Later that night in my hotel room, I logged on to my 23andMe account. I noticed a new addition to the FAQs; it was about mixed ethnic backgrounds. So I clicked on it: “Because genetic association studies are generally performed in populations of a particular ethnic background [European, Asian, African], we cannot know whether the associations will also apply to those of a mixed background.… Feel free to look at the different incidence estimates the 23andMe Odds Calculator provides for different ethnicities, but take the estimates with even more grains of salt than usual.”
Like any good medical consumer, I got a third opinion. DeCODE genetics is known for discovering genetic risk factors for type 2 diabetes, early-onset heart attack, and breast cancer, among others. For this unscientific reason alone, I decided to use the company’s test—named deCODEme—to validate the other two.
I bought the test for a dollar—the best dollar I’ve ever spent. Normally it costs $985. (I gave in to temptation and accepted the reporter’s discount.) A few days later, I received my “buccal DNA collector” in the mail. By popping this stick in and out of my mouth for two minutes, I collected cheek cells—certainly a nice change from spitting. I mailed my sample off to deCODE genetics’ in-house testing lab in Reykjavík, Iceland.
There’s something to be said for taking a test three times. Seeing my genetic risks displayed online seemed perfectly normal now—just as normal as checking my e-mail. When I received a message in my in-box telling me that my analysis was ready, I signed on to my deCODEme account to view my results. First I adjusted the settings to my sex and age and even checked an option to say please contact me if there’s a chance to participate in genetic research. I had to pick Asian or European—again, no dual ethnic function existed. Finally I explored the 29 diseases and traits available at my fingertips.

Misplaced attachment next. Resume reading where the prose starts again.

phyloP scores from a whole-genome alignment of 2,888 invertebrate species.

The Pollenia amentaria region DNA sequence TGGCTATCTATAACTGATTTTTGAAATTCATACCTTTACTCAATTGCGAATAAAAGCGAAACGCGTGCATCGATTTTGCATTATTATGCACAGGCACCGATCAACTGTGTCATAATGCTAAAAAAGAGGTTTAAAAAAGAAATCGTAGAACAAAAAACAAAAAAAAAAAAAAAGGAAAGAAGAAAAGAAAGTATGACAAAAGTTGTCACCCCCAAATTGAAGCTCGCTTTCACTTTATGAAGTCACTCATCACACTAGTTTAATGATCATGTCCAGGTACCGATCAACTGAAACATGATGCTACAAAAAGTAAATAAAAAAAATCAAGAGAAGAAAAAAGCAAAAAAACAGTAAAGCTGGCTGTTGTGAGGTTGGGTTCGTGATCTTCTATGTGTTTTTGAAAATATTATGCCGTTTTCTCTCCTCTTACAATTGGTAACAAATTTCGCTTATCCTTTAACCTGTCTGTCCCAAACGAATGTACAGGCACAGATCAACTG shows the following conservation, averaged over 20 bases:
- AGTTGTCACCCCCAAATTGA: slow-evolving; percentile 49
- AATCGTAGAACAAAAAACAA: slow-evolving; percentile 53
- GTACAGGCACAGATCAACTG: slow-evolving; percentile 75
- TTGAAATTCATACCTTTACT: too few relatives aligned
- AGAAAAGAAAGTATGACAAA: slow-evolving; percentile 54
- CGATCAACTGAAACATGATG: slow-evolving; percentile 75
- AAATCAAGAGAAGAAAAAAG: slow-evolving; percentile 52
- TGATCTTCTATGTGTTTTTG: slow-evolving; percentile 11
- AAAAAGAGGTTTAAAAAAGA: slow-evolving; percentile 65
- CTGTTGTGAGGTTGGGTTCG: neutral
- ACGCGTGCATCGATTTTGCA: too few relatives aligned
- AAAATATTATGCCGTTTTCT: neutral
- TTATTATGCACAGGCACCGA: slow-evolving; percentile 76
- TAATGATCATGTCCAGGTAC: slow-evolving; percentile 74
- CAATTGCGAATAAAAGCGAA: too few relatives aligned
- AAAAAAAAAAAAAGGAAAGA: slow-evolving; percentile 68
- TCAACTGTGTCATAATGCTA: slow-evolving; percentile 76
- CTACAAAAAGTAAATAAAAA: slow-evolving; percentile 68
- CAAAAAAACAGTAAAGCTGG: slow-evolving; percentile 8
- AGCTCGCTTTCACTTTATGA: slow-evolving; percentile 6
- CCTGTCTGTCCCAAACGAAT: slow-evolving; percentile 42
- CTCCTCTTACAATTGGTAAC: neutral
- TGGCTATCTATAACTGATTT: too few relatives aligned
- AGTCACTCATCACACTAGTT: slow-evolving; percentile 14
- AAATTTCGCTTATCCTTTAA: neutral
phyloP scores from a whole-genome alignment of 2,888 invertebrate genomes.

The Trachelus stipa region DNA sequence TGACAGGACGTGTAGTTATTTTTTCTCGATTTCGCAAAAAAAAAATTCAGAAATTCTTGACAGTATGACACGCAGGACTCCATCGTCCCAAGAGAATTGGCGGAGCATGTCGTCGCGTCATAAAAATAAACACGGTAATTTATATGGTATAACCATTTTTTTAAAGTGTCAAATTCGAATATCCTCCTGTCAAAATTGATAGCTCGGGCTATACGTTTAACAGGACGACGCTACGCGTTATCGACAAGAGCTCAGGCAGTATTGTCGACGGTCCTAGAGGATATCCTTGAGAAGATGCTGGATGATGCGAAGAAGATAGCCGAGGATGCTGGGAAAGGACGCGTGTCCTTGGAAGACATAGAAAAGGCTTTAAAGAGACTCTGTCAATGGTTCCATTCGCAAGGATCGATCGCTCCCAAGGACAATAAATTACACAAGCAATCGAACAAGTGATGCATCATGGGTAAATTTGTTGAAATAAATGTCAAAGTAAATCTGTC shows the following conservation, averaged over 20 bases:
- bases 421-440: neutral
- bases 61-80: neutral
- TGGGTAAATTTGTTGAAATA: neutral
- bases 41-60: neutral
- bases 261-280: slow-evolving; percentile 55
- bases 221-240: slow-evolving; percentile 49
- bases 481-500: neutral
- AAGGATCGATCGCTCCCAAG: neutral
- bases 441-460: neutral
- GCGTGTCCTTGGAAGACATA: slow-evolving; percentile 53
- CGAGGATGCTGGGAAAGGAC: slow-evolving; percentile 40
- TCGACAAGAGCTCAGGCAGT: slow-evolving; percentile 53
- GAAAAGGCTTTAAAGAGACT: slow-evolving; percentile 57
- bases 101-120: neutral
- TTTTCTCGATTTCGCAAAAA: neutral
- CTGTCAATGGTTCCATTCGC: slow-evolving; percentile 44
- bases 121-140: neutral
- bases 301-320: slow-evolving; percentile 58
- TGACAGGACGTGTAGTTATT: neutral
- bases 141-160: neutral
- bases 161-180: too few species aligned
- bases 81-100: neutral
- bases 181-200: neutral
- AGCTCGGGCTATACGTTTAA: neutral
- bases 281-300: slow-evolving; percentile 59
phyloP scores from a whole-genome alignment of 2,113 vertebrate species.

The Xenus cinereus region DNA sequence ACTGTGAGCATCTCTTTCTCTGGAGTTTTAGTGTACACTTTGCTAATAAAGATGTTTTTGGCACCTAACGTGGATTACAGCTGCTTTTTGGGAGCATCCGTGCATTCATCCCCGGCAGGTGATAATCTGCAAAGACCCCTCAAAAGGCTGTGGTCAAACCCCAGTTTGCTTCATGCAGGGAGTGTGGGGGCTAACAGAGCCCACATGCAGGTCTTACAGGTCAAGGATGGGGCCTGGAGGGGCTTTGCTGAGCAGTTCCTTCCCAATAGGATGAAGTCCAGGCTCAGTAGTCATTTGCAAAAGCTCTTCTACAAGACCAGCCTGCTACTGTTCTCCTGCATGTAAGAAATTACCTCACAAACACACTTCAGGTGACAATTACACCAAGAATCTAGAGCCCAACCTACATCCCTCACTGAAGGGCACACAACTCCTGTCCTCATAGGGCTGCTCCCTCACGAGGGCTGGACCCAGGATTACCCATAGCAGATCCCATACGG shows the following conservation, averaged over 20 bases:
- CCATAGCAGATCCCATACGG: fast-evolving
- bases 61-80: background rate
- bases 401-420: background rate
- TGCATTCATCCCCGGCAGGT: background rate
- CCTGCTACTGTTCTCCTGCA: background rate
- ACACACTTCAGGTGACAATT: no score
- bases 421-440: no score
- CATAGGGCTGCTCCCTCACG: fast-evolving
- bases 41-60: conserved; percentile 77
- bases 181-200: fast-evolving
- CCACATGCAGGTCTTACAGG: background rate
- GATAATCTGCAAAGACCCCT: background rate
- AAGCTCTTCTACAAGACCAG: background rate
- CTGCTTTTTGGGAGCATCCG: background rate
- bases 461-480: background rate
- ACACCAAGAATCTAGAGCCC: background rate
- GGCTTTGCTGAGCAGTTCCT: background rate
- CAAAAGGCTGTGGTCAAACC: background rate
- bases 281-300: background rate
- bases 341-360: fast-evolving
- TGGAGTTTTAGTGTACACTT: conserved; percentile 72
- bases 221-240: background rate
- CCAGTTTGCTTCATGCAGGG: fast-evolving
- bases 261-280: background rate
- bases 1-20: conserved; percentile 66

First I pretended to be fully Asian and saw that I was at risk of developing type 2 diabetes, colorectal cancer, and rheumatoid arthritis. Next I was a European female.This time I was at risk for age-related macular degeneration, atrial fibrillation, rheumatoid arthritis, and Crohn’s disease. Yikes.
The CEO of deCODE genetics, Kári Stefánsson, interpreted my results for me. It is not the norm to have the CEO look at your results. Usually you’d receive your results online, and it would largely be up to you to interpret them for yourself. Stefánsson is the famous gene hunter who spearheaded the effort that mapped 65 percent of Iceland’s genome. I printed out my two summary reports—the Asian and the European—for him to look at.
I walked from my office to meet Stefánsson in the lobby of his hotel in Manhattan. Dressed all in black, he intimidated me. It wasn’t because at 6 foot 5 he towered over me or that he made fun of my wimpy handshake. What intimidated me was his confidence. If there were such a thing as a preacher for genetic testing, Stefánsson would be converting a lot of people. But after talking to him for hours, I realized Stefánsson was a lighthearted, matter-of-fact, all-around amazing guy—someone you’d invite to a dinner party to guarantee interesting conversation.
“There’s a paradigm shift from intervention to preventive medicine as we speak,” he said. “It happened when people started to download information about diseases. This didn’t happen before. Doctors used to be omnipotent; no one ever questioned them.” Knowledge is power.
I asked him to read my genetic horoscope. He looked at the European results first.
“You’re at high risk for developing atrial fibrillation, so cut back on how much alcohol and coffee you drink,” he said, ever so calmly. A person with atrial fibrillation has irregular heartbeats that can cause blood clots and lead to strokes. “The biggest alarm here is the possibility of developing macular degeneration.” I know I’ve mentioned this before, but seriously, I’m at risk of going blind in, like, 35 years. And that worries me, since I can’t see crap without my glasses now.